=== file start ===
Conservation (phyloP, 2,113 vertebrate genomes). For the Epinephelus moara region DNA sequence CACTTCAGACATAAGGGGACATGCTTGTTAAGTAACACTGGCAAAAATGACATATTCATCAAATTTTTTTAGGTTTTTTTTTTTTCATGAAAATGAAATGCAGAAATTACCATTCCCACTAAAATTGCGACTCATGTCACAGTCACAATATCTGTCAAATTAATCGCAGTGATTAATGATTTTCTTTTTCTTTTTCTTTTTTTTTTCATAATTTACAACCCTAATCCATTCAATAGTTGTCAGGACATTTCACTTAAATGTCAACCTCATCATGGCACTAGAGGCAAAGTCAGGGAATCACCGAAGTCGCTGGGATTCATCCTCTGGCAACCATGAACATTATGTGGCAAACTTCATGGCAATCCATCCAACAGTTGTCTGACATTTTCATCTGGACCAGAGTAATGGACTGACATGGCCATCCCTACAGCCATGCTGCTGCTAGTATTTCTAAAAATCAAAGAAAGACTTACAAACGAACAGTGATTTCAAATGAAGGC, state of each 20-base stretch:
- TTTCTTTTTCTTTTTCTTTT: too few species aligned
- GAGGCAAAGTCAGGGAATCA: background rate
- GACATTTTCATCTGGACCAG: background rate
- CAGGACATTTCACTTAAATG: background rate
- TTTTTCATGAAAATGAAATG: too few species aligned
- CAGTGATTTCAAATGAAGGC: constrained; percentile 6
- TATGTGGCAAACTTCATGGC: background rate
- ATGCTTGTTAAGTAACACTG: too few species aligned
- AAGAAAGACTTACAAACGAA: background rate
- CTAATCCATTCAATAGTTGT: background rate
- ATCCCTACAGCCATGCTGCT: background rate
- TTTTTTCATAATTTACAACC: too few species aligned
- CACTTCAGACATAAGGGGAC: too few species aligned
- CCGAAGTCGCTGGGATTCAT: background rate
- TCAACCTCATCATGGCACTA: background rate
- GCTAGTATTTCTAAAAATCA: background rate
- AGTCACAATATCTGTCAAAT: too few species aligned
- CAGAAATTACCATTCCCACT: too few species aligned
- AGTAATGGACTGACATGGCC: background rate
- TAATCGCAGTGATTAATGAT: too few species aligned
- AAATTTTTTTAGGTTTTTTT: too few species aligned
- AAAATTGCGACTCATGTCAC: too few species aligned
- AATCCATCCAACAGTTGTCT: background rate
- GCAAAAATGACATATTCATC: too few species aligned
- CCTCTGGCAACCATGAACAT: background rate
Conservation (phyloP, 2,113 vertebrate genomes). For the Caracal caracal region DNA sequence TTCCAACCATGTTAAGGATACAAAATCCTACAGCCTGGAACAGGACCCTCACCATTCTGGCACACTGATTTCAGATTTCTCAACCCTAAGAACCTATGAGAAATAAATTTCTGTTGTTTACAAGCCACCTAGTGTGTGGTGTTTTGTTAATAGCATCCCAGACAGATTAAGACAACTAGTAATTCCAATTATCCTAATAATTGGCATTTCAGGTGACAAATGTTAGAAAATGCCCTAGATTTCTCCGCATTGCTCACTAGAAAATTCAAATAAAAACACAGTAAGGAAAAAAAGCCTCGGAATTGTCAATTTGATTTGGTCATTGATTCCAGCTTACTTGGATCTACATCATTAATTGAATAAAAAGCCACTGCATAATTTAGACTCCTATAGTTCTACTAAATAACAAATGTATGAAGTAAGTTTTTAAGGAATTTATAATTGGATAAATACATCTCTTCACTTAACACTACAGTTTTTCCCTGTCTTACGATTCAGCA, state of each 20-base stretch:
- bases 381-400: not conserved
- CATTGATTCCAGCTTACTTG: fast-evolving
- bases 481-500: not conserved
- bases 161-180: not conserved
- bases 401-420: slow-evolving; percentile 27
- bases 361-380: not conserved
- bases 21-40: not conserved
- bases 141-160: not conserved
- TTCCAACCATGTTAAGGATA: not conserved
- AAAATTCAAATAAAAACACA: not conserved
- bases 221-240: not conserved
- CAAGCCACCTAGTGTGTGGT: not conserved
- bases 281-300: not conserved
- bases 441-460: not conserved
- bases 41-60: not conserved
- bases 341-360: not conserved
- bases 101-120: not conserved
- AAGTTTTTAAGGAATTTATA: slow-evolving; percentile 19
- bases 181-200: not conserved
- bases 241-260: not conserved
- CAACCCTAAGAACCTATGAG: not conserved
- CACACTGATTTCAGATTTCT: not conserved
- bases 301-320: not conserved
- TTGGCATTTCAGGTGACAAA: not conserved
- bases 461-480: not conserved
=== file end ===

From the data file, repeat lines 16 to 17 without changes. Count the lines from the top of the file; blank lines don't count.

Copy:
- TCAACCTCATCATGGCACTA: background rate
- GCTAGTATTTCTAAAAATCA: background rate